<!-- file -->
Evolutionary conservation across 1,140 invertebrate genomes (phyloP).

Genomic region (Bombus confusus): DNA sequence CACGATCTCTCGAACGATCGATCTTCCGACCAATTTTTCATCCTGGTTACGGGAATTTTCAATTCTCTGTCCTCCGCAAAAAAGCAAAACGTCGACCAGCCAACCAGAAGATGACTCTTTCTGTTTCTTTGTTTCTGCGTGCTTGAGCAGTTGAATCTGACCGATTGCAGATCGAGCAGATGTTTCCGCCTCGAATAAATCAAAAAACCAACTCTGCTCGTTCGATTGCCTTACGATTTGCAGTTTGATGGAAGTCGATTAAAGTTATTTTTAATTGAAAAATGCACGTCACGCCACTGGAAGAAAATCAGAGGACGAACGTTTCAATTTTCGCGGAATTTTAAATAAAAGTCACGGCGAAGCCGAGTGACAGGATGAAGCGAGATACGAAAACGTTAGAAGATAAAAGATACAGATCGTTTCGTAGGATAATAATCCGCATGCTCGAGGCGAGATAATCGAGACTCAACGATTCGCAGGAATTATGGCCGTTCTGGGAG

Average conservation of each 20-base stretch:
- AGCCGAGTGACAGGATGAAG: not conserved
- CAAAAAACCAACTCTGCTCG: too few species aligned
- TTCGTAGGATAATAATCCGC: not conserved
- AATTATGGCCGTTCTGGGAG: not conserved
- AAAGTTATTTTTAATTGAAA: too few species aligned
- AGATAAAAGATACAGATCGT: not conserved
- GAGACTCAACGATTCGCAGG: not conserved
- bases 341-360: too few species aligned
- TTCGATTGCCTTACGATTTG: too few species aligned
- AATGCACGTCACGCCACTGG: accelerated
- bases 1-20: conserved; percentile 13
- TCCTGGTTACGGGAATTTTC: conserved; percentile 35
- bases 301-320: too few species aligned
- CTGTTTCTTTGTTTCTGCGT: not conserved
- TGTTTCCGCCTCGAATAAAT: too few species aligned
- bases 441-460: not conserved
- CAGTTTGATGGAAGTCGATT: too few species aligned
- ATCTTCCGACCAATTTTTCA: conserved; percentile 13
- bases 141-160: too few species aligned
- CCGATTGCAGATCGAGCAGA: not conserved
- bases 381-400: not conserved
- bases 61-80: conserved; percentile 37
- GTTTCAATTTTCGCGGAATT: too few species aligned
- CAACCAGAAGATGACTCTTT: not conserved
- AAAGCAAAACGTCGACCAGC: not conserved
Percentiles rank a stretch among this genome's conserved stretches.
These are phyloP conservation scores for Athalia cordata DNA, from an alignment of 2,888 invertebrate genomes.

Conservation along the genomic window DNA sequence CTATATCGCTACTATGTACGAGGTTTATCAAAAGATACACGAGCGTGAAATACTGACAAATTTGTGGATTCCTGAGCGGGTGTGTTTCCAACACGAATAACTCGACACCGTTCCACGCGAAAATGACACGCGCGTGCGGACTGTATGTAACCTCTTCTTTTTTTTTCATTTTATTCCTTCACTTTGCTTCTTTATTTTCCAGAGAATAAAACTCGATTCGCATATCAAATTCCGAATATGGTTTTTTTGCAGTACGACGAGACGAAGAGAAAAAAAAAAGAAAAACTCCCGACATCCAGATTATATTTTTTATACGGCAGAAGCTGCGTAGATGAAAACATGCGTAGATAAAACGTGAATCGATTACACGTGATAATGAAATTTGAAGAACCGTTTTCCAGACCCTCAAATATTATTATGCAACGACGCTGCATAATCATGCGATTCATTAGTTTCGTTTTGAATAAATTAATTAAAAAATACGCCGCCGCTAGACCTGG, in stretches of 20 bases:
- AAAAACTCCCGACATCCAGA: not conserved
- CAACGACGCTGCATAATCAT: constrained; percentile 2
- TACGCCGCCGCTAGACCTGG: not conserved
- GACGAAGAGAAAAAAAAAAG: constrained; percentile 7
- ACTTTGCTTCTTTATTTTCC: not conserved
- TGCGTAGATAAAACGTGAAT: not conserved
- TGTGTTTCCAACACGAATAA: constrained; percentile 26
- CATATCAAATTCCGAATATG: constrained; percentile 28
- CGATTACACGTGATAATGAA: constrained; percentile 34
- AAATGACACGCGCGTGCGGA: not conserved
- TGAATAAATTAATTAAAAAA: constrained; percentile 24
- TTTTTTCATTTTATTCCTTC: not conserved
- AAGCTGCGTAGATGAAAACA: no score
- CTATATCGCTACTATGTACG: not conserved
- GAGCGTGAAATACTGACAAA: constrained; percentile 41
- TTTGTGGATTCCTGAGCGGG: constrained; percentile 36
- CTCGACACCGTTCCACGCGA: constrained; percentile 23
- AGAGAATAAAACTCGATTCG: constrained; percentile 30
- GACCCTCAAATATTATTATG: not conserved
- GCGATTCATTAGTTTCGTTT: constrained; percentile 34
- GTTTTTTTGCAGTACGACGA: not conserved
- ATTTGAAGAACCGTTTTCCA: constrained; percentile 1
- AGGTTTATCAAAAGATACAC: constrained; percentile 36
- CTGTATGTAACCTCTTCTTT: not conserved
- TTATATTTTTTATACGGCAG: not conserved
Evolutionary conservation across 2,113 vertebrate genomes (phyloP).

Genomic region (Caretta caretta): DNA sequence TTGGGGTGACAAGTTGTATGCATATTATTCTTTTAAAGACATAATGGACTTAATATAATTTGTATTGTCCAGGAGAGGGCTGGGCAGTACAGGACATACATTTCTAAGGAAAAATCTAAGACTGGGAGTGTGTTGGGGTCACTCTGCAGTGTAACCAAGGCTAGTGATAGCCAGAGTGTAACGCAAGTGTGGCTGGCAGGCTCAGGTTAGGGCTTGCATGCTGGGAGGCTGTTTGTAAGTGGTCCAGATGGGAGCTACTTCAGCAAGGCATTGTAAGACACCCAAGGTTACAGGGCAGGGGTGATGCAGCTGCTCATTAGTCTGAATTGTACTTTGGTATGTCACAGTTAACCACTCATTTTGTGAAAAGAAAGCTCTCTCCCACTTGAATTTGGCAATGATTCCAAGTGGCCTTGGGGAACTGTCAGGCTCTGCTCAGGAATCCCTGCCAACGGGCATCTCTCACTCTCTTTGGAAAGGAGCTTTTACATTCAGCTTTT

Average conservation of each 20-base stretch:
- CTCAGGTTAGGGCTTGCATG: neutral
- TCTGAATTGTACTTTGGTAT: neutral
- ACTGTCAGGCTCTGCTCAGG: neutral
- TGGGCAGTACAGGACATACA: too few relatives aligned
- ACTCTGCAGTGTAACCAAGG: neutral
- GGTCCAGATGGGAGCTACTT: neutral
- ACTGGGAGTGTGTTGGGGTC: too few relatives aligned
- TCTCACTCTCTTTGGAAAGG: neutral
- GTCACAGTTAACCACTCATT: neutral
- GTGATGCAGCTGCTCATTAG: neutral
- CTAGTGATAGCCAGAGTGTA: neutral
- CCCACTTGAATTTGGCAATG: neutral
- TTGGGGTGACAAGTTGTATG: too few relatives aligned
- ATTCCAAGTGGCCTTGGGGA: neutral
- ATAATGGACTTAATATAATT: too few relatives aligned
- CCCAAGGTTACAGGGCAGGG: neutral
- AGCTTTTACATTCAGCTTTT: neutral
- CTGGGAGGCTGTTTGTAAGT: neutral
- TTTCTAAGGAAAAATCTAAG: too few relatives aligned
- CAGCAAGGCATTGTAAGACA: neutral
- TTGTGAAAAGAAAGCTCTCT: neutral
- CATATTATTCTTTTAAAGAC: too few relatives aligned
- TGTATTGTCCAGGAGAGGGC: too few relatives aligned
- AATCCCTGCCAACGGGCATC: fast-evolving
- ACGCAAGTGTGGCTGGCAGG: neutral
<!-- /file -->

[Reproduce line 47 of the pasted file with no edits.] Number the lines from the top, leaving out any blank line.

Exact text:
- TTTGTGGATTCCTGAGCGGG: constrained; percentile 36